(i) Bight to cross-examine prosecution witnesses before charge and thus to secure a discharge (sec. 253 Cr. P. C.)
(ii) Right to a separate adjournment for the purpose of cross examination after all the prosecution witnesses have been examined, (Section 256(1) Cr. P. C.).
(In a police case, however, there are considerable restrictions on his right to such an adjournment (Sub-section (7) of Section 251-A Cr. P. C.)
(iii) Right to secure a discharge if the complainant is absent and if the case though cognizable is lawfully compoundable (see Section 259, Cr.P.C.).
In the present case, the third right does not apply because the offence with which the petitioners are charged is one under Section 411 I. P.C. which is not compoundable.
13. Mr. Das on behalf of the petitioners, however, urged that the other two rights mentioned above are very valuable rights and the learned Magistrate has deprived the petitioners of those rights by calling for charge-sheet, thus making the case a police case; whereas if he had summoned the petitioners under Section 411 I. P. C. as he originally intended to do, it would have been a complaint case. I am, however, not satisfied that any material prejudice has been caused to the accused-petitioners by the action of the Magistrate in making this a police case and not a complaint case. It is true that the accused does not get a right to cross-examine witnesses before charge but he gets a special right under Sub-section (2) of Section 251-A Cr. P. C. to secure a discharge merely on a scrutiny of the case diary and other papers and after hearing the arguments of the parties. Moreover, if he is likely to be prejudiced by being compelled to cross-examine the prosecution witnesses without securing an adjournment the proviso to Sub-section (7) of Section 251-A Cr. P. C. confers a limited discretion on the Magistrate to grant him an adjournment. Apart from all these considerations he gets the advantage of a speedy trial which is indeed very valuable. Thus, on a careful examination of all the provisions bearing on the subject I cannot hold that any material prejudice has been caused to the accused-petitioners.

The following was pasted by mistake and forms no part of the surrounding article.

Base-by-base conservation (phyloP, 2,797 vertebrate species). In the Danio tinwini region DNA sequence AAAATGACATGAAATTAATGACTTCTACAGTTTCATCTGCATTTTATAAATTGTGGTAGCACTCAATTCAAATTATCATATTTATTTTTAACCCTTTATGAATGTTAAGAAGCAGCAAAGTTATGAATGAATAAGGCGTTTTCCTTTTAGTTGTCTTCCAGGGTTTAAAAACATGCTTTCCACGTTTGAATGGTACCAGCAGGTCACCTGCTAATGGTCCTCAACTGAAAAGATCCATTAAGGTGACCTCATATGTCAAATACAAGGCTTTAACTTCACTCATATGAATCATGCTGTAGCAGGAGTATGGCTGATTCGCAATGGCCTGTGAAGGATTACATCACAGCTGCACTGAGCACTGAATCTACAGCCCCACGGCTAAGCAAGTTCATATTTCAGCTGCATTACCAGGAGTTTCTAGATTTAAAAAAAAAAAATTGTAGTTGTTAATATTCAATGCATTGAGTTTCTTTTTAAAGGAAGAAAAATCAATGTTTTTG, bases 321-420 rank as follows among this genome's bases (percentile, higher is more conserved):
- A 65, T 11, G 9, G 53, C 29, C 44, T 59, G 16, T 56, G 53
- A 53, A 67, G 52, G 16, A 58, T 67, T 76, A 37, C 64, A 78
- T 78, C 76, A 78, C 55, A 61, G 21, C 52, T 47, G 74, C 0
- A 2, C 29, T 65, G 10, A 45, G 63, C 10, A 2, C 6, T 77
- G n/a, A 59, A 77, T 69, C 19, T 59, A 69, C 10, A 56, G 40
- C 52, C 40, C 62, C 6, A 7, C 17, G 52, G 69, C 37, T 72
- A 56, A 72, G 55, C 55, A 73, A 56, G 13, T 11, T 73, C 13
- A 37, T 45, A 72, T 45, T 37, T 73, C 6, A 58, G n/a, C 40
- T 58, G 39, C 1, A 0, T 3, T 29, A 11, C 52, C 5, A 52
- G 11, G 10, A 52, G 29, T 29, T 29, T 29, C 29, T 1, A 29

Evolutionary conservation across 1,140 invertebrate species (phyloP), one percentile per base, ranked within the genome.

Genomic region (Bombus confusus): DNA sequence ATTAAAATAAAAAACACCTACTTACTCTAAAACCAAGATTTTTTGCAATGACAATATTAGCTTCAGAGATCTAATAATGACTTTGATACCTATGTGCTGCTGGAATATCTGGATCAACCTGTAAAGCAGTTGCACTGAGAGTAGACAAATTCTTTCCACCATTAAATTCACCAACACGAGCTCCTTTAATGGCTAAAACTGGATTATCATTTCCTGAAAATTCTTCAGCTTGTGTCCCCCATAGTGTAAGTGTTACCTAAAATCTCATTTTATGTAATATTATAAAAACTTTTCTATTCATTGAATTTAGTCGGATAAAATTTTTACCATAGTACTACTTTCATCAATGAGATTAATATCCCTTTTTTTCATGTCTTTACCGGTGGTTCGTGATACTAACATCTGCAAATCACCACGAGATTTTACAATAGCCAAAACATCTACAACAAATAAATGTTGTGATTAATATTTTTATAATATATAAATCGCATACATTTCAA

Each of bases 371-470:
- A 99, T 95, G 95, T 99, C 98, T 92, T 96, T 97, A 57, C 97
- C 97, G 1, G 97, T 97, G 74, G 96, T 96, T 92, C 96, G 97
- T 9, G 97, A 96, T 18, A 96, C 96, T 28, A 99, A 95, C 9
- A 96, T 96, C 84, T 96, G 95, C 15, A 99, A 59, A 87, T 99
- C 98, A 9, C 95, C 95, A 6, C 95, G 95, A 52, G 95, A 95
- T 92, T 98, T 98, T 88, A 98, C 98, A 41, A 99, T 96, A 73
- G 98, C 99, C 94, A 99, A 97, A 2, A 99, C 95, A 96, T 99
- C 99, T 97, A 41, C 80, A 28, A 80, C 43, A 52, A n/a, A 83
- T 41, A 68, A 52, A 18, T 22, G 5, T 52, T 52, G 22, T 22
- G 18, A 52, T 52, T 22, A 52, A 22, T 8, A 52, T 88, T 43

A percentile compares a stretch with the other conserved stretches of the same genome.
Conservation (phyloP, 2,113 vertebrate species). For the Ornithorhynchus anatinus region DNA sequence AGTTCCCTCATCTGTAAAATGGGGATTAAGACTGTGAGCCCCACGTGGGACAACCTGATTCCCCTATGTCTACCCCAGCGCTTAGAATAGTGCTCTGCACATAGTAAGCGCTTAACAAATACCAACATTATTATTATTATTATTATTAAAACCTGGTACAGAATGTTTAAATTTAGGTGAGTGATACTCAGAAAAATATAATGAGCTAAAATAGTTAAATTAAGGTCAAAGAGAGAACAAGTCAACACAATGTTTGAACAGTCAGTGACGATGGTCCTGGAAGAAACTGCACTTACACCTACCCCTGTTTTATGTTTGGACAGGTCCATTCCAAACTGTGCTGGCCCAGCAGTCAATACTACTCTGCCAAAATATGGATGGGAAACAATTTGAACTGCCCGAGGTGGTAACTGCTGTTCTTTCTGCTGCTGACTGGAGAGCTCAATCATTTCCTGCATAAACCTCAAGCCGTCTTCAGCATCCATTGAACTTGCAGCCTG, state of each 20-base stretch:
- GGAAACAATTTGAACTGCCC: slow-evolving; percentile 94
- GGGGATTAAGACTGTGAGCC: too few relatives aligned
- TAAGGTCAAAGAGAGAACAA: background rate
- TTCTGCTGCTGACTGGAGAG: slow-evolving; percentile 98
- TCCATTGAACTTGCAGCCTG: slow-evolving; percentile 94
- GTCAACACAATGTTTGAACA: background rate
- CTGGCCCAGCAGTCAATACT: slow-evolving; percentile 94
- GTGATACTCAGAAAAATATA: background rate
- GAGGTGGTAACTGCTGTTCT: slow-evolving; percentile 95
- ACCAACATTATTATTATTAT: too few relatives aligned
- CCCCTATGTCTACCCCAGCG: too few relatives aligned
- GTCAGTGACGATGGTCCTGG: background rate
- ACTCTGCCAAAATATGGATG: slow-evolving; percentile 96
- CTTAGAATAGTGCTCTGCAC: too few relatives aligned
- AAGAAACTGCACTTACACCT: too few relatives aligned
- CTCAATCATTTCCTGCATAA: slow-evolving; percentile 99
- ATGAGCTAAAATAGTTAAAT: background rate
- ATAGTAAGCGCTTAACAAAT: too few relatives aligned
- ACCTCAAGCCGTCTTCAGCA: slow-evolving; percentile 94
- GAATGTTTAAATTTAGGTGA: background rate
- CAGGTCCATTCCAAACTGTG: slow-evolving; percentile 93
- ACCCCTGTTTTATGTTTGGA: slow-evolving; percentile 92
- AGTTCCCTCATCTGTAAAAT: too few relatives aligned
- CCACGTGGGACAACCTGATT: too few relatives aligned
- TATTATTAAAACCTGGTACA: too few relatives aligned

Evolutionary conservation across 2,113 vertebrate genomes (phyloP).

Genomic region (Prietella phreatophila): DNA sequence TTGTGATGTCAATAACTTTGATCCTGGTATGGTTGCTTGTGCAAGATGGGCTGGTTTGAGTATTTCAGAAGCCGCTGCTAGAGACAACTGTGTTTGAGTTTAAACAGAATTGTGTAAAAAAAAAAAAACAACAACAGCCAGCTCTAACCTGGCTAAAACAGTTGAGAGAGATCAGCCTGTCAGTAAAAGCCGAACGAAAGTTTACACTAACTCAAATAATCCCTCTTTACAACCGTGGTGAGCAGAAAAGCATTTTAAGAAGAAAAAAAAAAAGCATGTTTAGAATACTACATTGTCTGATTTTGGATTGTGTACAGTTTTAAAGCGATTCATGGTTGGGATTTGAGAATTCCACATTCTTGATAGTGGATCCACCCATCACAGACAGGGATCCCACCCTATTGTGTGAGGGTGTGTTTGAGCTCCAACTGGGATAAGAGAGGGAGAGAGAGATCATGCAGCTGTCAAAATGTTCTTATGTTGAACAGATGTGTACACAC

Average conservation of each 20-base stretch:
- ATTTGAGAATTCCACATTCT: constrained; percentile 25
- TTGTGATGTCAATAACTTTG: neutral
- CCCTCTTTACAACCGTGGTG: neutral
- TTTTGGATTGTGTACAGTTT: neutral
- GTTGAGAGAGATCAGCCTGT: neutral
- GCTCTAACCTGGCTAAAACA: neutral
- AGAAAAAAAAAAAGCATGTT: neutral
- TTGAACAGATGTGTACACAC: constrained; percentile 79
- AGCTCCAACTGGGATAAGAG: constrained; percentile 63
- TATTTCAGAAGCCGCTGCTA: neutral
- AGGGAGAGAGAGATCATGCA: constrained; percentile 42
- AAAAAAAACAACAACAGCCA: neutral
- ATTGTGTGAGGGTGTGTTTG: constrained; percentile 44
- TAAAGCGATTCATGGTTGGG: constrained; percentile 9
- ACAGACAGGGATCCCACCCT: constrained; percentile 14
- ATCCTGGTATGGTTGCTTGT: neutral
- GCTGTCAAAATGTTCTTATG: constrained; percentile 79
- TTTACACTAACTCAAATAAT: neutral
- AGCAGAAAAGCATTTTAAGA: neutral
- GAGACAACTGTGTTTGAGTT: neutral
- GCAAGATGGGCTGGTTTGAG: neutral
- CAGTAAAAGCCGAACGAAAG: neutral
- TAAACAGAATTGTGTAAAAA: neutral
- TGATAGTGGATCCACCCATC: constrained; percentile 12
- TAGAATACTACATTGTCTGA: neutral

14. The only person who is really aggrieved by the action of the Magistrate is the complainant. If the case had been treated as a complaint case and it had eventually ended in acquittal, the new amendment to Section 417 Cr. P. C. coniers on) the complainant a right to approach the High Court directly for grant of leave against acquittal (sub-section (3) of Section 417). On the other hand, by treating it as a police case the Magistrate has deprived him of this right and his only remedy if the case ends in acquittal is to request the Government to file an appeal under Sub-section (1) of Section 417. The complainant has not, however, made a grievance of this action of the Magistrate. It is primarily the right of the aggrieved person either to make his complaint before a Magistrate or to lodge information before the police and thus to choose the appropriate forum for initiation of criminal proceedings. Even in his protest petition he made two alternative prayers to the Magistrate, namely, either to call for charge-sheet or to direct a judicial enquiry. Thus, when the complainant has chosen to make this a police case notwithstanding some procedural disadvantages the accused persons cannot make a grievance of the action of the Magistrate in not making this a complaint case. Hence, I am not satisfied that any serious prejudice has been caused to the petitioners so as to call for interference by this Court in revision.
15. On merits also I see no reason for interference at this stage. There was an elaborate judicial enquiry in which after examining five witnesses including the complainant the Magistrate reported that a prima facie case under Section 411 I. P. C. was made out against the petitioners. It will be premature to quash the proceeding now.
16. I would, therefore, dismiss the revision petition.